<b>Sir David Chipperfield has selected the 34 year-old Swiss designer and academic, Simon Kretz, as his protégé in the Rolex Mentor and Protégé Arts Initiative for 2016 - 2017.</b>
The announcement was made at the 15th International Architecture Exhibition in Venice. Kretz will observe and work at Sir David’s practice at several points over the year.
Kretz is not exactly a novice, in an architectural or intellectual sense. In 2010, he co-founded his first practice in Zurich with Christina Nater, which specializes in one-off houses and interventions in historic buildings; in 2014, Kretz
and Christian Salewski established a studio that concentrates largely on urban design. Kretz is also a Senior Lecturer in Urban and Spatial Design at ETH Zurich, and in Design Thinking at the University of Zurich.
It is no surprise, then, that his favourite project by Chipperfield is the restoration and transformation of Berlin’s magnificent 19th-century Neues Museum, which reopened in 2009 after languishing as a bomb-ruined hulk for 60 years. “It’s
like going back to school,” says Kretz of the new and old parts of the building. “It’s a museum, but it’s also an encyclopaedia of architecture, and this I truly love.”
He was travelling on a packed train when he learned that Sir David had selected him as his protégé. “I was overjoyed,” he says, “but I couldn’t share the moment. Being next to complete strangers was not the ideal setting for receiving
such great news.”
His selection followed interviews of shortlisted Rolex protégé finalists at Sir David’s London studio, followed by dinner – “which was really fun. He’s very humorous, and we didn’t really talk about architecture. The subjects ranged from
Brexit [the possibility of Britain leaving the European Union], to Berlusconi, to what we did in our free time.”
Before setting up his two practices, Simon worked as an intern at the studio of eminent architect Rem Koolhaas, who is arguably the profession’s most provocative and high-profile thinker. Kretz has been particularly inspired by the ideas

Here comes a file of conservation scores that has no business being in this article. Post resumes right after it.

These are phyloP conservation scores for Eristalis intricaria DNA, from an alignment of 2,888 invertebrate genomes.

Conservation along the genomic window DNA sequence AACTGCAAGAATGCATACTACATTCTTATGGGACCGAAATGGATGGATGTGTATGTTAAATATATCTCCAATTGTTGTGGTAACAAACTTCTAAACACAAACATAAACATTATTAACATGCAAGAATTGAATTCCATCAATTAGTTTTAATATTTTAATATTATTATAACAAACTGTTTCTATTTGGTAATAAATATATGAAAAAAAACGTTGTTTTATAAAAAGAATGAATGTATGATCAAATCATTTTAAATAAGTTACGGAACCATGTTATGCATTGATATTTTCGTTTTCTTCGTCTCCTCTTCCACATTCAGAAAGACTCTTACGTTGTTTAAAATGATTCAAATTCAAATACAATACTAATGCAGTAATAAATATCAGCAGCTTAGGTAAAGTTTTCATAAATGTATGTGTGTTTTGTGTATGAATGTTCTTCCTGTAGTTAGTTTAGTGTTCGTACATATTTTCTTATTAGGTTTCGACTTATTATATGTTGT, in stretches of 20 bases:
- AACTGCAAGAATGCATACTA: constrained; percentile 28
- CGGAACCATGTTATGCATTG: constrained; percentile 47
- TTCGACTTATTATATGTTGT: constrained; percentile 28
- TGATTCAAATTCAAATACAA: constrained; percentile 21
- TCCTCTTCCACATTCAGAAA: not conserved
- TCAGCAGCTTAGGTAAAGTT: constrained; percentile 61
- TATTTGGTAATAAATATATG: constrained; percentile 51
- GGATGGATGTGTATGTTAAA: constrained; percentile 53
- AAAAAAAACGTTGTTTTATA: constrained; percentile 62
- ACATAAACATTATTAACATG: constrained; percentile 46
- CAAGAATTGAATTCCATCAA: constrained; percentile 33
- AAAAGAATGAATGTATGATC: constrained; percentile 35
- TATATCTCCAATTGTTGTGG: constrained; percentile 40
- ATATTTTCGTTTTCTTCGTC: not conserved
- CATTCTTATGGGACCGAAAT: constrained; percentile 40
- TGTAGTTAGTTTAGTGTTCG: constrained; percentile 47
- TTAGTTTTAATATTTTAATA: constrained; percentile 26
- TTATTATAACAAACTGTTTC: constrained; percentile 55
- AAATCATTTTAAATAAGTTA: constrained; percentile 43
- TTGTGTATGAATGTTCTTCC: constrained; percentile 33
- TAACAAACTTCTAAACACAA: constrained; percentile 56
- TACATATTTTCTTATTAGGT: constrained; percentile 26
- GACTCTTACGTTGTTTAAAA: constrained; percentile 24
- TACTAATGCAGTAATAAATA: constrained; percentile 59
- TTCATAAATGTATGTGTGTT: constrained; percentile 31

of the 19th-century Prussian city planner Karl Friedrich Schinkel, and the Spanish architect and urban designer Manuel de Solà-Morales. The Austrian architect, Hermann Czech, one of his teachers at ETH Zurich, and the university’s
head of urban design, Kees Christiaanse, have also influenced him.
“I like people who don’t think of architecture as the <em>last thing</em>, and then it’s finished,” he explains. “I think of architecture as the <em>first</em> thing – the beginning of something.”
Kretz’s sense of architecture as being special had its own “beginning of something” moment. At about the age of 17, he realized his home town, Fribourg, was having a profound effect on him. John Ruskin, the great English art and architectural
historian, visited the town in the 1850s, painting and sketching views. “Hills, bridges, medieval sandstone. Living in these surroundings had a huge emotional and atmospheric impact,” he says.
In the 21st century, architectural design and urban change have become an often tense struggle between historic settings and commercial, social and ethical forces. Kretz recalls a remark by Sir David: “Architects can’t just put the icing
on the cake if the cake is wrong.” But he emphasizes “this doesn’t mean I like concepts rather than physical things.” And his current projects are proof of this; they include the replanning of a century-old part of the Swiss city of
Thun, a redevelopment in Grenzach-Wyhlen, Germany, and the design of an ecologically sensitive nature and boating site at the confluence of the Rhine and Töss rivers near Zurich.
Kretz plans to use the period as a Rolex protégé to do research at David Chipperfield Architects on how design ideas arise and evolve, and how they relate to critical thinking. “I’m interested in how ideas change in our minds,” he says.
“The moment you project an idea of the town or city that’s different to what it is now, you are experimenting with reality. And more ideas come from these experiments – even drawing or making cardboard architectural models can make
new ideas appear.”
He believes architectural ideas should promote urban civility, diverse activities and social connections – “qualities that are the basis of really open cities”. Architects, he adds, should also design buildings or urban transformations
with a full understanding of the economic and commercial forces involved. And in Sir David Chipperfield, Kretz knows he will be learning from an architect whose designs have confronted these issues for decades.